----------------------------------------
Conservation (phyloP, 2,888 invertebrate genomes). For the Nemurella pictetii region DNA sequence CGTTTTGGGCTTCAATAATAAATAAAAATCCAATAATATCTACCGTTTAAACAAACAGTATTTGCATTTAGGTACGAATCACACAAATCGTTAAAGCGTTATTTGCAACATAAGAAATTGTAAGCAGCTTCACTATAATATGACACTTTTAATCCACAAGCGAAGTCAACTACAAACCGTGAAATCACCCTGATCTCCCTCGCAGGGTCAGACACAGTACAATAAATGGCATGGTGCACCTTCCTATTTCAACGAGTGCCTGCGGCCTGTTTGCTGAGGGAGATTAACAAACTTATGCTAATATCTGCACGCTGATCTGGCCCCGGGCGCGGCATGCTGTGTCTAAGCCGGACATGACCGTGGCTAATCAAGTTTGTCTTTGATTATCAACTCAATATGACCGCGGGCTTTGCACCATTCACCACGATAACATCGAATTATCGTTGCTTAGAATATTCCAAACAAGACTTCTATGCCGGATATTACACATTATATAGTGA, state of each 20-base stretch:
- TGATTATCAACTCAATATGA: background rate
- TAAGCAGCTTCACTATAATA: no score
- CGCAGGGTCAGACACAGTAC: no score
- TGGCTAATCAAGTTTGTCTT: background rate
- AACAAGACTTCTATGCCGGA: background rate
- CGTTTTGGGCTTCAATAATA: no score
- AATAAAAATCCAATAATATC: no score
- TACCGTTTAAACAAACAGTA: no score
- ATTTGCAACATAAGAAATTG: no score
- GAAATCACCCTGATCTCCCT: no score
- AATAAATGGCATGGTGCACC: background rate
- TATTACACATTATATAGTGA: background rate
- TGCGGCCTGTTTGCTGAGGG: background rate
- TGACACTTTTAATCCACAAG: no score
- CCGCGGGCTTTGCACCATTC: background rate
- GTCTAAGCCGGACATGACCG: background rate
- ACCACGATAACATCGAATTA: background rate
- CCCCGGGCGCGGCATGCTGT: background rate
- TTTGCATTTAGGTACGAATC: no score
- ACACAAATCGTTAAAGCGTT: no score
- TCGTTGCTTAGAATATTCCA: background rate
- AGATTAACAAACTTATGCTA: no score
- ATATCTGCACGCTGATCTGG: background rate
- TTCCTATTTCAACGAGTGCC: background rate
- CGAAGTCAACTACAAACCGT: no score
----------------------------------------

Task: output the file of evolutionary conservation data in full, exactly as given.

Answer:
Conservation (phyloP, 2,888 invertebrate genomes). For the Nemurella pictetii region DNA sequence CGTTTTGGGCTTCAATAATAAATAAAAATCCAATAATATCTACCGTTTAAACAAACAGTATTTGCATTTAGGTACGAATCACACAAATCGTTAAAGCGTTATTTGCAACATAAGAAATTGTAAGCAGCTTCACTATAATATGACACTTTTAATCCACAAGCGAAGTCAACTACAAACCGTGAAATCACCCTGATCTCCCTCGCAGGGTCAGACACAGTACAATAAATGGCATGGTGCACCTTCCTATTTCAACGAGTGCCTGCGGCCTGTTTGCTGAGGGAGATTAACAAACTTATGCTAATATCTGCACGCTGATCTGGCCCCGGGCGCGGCATGCTGTGTCTAAGCCGGACATGACCGTGGCTAATCAAGTTTGTCTTTGATTATCAACTCAATATGACCGCGGGCTTTGCACCATTCACCACGATAACATCGAATTATCGTTGCTTAGAATATTCCAAACAAGACTTCTATGCCGGATATTACACATTATATAGTGA, state of each 20-base stretch:
- TGATTATCAACTCAATATGA: background rate
- TAAGCAGCTTCACTATAATA: no score
- CGCAGGGTCAGACACAGTAC: no score
- TGGCTAATCAAGTTTGTCTT: background rate
- AACAAGACTTCTATGCCGGA: background rate
- CGTTTTGGGCTTCAATAATA: no score
- AATAAAAATCCAATAATATC: no score
- TACCGTTTAAACAAACAGTA: no score
- ATTTGCAACATAAGAAATTG: no score
- GAAATCACCCTGATCTCCCT: no score
- AATAAATGGCATGGTGCACC: background rate
- TATTACACATTATATAGTGA: background rate
- TGCGGCCTGTTTGCTGAGGG: background rate
- TGACACTTTTAATCCACAAG: no score
- CCGCGGGCTTTGCACCATTC: background rate
- GTCTAAGCCGGACATGACCG: background rate
- ACCACGATAACATCGAATTA: background rate
- CCCCGGGCGCGGCATGCTGT: background rate
- TTTGCATTTAGGTACGAATC: no score
- ACACAAATCGTTAAAGCGTT: no score
- TCGTTGCTTAGAATATTCCA: background rate
- AGATTAACAAACTTATGCTA: no score
- ATATCTGCACGCTGATCTGG: background rate
- TTCCTATTTCAACGAGTGCC: background rate
- CGAAGTCAACTACAAACCGT: no score